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E07513: The Greek Account (Diegesis) of *Onouphrios/Onnophrios (4th c. Egyptian anchorite, S00055) by Paphnoutios, recounts the author’s encounter with the great ascetic of the desert, shortly before the latter’s death. The saint promises to assist every person who will make and offering or burn incense to God, invoking his name. Written in Egypt (?).

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posted on 2019-04-06, 00:00 authored by erizos
Paphnoutios, Account (Diegesis) on Onouphrios (BHG 1379h)


Wandering in the Egyptian desert, Paphnoutios encounters a savage-looking old man. The man’s name is Onouphrios, who had begun as a monk in a monastery near Thebes and had decided to live as a hermit upon hearing stories about men living in the desert. An angel had appeared to him, guiding him to the cave in which he had lived for sixty years. Since then, the angel had regularly visited Onouphrios, as well as other hermits living nearby, bringing food and water, and helping them celebrate the Eucharist. The two spend the night together and, in the morning, it is revealed that Onouphrios is going to die during the day. Before he breathes his last, Onouphrios says the following:

4.155-165: Καὶ ὅστις ἐπὶ τῷ ὀνόματί μου ἢ προσφορὰν προσαγάγῃ κυρίῳ τῷ θεῷ ἢ θυμίαμα, βοηθὸς αὐτῷ γένωμαι κἀγὼ ἐν πειρασμῷ ἐμπεσόντι καὶ θλίψει· καὶ εἴ τις μνησθῇ μου ἐν τῇ προσευχῇ αὐτοῦ καὶ ἐπὶ τῷ ὀνόματί μου πτωχὸν ἐλεήσῃ καὶ ἀδυνάτῳ διακονήσῃ, μνησθήσομαι αὐτῷ κἀγὼ ἐν τῇ πρώτῃ ὥρᾳ τῶν χιλίων ἐτῶν. Ταῦτα γὰρ τῷ θεῷ ᾐτησάμην, καὶ ἔδωκέν μοι τὸ αἴτημα. Ὁ δὲ ἐκ πάντων ἀπορούμενος καὶ μήτε ἐλεῆσαι μήτε διακονῆσαι δυνάμενος, ἐὰν εὐχὴν πρὸς θεὸν ποιήσῃ καὶ εἴπῃ τὸ “Πάτερ ἡμῶν”, οὐ μὴ ἀπολέσῃ τὸν μισθὸν αὐτοῦ.»

‘If someone makes an offering to God or burns incense in my name, I shall be there to help him in his hour of need and distress. And should someone remember me in their prayer and in my name give alms to the poor or help the powerless, I too shall remember him in the first hour of thousand years. I asked these things from God, and He has granted my wish. If, however, one does not have the means to either give alms or render any service, as long as he prays to God and says "Our Father", his reward shall not be erased.’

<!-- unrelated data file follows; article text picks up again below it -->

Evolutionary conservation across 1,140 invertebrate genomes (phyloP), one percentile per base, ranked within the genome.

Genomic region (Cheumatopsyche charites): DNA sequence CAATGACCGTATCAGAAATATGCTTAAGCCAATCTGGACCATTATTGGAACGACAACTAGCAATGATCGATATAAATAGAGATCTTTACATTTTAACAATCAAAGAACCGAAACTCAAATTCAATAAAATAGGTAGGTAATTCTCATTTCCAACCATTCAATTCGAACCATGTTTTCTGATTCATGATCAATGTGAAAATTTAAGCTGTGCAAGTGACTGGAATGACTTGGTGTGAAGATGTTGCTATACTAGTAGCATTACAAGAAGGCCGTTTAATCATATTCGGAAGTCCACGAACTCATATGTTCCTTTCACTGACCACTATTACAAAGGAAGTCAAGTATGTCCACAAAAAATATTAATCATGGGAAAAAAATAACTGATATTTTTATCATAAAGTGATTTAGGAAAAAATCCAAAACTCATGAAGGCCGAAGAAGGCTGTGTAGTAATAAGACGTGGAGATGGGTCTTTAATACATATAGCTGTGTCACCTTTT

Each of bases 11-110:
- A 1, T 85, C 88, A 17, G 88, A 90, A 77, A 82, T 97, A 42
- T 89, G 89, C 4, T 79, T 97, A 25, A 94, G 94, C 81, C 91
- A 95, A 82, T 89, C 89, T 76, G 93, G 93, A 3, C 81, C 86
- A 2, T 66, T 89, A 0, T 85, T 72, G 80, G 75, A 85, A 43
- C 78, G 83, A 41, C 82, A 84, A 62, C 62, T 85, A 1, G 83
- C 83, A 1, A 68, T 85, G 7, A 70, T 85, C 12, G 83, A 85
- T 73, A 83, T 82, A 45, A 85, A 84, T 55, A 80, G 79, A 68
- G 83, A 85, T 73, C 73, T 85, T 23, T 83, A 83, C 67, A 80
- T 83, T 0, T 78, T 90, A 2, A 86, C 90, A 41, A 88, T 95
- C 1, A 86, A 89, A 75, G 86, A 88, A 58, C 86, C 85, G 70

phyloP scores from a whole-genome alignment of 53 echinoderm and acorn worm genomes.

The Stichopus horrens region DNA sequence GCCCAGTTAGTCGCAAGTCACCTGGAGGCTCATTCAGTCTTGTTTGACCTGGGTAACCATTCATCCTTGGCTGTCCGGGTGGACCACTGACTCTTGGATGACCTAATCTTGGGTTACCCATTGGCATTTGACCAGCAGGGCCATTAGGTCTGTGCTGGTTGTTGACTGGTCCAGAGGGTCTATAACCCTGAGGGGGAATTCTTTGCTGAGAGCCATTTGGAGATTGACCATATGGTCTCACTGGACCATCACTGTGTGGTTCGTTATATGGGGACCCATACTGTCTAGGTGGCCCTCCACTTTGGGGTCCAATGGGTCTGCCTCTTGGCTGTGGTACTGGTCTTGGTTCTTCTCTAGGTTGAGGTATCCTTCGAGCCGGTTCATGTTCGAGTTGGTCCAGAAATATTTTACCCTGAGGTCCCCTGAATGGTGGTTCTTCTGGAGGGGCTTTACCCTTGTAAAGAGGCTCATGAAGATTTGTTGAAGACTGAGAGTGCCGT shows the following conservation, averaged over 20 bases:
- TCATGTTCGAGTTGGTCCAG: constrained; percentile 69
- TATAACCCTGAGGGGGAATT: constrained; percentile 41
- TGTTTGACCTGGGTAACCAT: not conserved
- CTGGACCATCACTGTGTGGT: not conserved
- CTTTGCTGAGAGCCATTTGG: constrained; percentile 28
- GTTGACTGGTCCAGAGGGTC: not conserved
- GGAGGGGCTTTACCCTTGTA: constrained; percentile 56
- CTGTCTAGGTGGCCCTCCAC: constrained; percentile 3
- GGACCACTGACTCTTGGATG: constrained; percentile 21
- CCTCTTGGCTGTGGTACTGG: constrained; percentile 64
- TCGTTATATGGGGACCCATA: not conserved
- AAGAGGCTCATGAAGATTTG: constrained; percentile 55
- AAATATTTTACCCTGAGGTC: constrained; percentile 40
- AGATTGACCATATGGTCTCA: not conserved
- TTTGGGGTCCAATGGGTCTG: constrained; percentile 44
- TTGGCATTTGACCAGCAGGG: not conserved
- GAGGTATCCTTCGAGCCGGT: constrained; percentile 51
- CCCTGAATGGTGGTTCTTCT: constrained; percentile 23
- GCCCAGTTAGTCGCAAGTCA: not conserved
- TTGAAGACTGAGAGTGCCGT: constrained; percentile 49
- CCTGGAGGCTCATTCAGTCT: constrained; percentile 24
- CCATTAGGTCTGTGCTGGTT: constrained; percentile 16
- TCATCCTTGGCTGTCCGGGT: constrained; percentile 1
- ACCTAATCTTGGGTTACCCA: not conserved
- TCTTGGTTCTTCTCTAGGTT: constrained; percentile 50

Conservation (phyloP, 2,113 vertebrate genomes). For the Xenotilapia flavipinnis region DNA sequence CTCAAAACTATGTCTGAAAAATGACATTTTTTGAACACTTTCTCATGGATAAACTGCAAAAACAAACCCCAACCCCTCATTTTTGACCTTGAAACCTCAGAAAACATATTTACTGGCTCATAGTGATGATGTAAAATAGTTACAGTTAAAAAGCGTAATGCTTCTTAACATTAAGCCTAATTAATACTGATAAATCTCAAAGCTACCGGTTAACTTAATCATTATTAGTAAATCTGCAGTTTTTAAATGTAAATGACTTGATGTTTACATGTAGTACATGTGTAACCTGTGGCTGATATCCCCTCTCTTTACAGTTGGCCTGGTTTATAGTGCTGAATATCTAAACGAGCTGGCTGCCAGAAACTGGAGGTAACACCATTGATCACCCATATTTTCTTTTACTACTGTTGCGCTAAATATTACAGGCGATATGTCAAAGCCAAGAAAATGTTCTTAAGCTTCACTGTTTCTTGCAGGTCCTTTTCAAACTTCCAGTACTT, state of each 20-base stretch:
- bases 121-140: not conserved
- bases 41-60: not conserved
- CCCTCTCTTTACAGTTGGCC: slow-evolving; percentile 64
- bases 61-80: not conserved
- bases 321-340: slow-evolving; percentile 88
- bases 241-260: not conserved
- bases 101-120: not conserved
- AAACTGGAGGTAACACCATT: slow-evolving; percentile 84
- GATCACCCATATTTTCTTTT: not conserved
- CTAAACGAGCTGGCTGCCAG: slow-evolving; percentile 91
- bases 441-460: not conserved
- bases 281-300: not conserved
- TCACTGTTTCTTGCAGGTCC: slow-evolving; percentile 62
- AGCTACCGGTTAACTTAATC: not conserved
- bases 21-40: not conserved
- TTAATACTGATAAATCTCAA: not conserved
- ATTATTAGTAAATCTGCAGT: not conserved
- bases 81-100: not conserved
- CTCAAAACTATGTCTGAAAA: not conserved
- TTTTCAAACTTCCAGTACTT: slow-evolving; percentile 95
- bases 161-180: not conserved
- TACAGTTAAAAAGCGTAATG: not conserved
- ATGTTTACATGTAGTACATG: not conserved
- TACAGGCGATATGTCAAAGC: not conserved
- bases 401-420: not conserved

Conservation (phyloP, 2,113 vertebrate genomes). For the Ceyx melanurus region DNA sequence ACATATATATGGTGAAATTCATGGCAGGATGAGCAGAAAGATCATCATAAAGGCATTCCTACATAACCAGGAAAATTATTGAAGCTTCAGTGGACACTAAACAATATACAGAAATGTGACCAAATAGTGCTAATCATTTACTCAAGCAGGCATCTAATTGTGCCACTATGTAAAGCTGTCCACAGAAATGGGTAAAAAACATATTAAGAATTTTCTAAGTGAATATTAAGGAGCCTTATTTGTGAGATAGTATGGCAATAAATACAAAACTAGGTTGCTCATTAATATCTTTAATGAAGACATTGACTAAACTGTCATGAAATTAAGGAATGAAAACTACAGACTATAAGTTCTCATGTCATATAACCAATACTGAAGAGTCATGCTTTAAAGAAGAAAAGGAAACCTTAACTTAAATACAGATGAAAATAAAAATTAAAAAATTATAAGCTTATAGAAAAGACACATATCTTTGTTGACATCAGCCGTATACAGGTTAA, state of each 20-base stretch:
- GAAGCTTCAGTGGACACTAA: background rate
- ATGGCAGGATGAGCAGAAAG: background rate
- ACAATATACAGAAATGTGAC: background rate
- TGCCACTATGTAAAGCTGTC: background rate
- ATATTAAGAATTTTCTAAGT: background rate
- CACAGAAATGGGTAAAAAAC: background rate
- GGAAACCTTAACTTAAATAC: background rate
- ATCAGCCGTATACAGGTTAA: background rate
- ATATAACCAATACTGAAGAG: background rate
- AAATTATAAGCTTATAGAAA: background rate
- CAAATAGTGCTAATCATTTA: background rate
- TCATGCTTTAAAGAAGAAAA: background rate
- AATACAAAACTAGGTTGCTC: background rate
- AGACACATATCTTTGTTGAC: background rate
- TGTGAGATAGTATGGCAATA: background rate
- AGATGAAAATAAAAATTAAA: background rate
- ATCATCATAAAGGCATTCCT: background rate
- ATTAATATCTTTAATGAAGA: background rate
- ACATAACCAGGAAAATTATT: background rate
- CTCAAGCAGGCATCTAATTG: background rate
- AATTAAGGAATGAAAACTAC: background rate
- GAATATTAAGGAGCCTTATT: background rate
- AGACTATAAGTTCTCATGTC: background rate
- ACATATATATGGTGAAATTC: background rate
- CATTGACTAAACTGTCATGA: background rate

He dies on 11 June and is buried by Paphnoutios. From his grave, Onouphrios’ body exudes the most beautiful smells. Paphnoutios continues to travel in the desert, meeting other hermitic communities, who welcome him and help him along his journey. Finally, he arrives in Egypt and starts to live in a cell. Shortly before his death, an angel tells him that all the prophets and apostles are waiting to receive him. Paphnutios dies and his soul is accompanied to heaven by a choir of angels.

Text: Halkin 1989.
Summary and translation: Arsen Nişsanyan


Evidence ID


Saint Name

Onnophrios, 4th c. Egyptian anchorite : S00055

Saint Name in Source


Type of Evidence

Literary - Hagiographical - Lives Literary - Hagiographical - Monastic collections (apophthegmata, etc.)


  • Greek

Evidence not before


Evidence not after


Activity not before


Activity not after


Place of Evidence - Region

Egypt and Cyrenaica

Place of evidence - City name in other Language(s)

Hermopolis ϣⲙⲟⲩⲛ Ashmunein Hermopolis

Cult activities - Liturgical Activity

  • Censing

Cult activities - Non Liturgical Practices and Customs

Composing and translating saint-related texts


The text is known from one 12th century manuscript, the Codex Athous Pantocratoris 53, f. 30v-42.


Text: Halkin, F., Hagiographica inedita decem (Corpus Christianorum Series Graeca 21; Turnhout, 1989), 77-88.

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    Evidence -  The Cult of Saints in Late Antiquity



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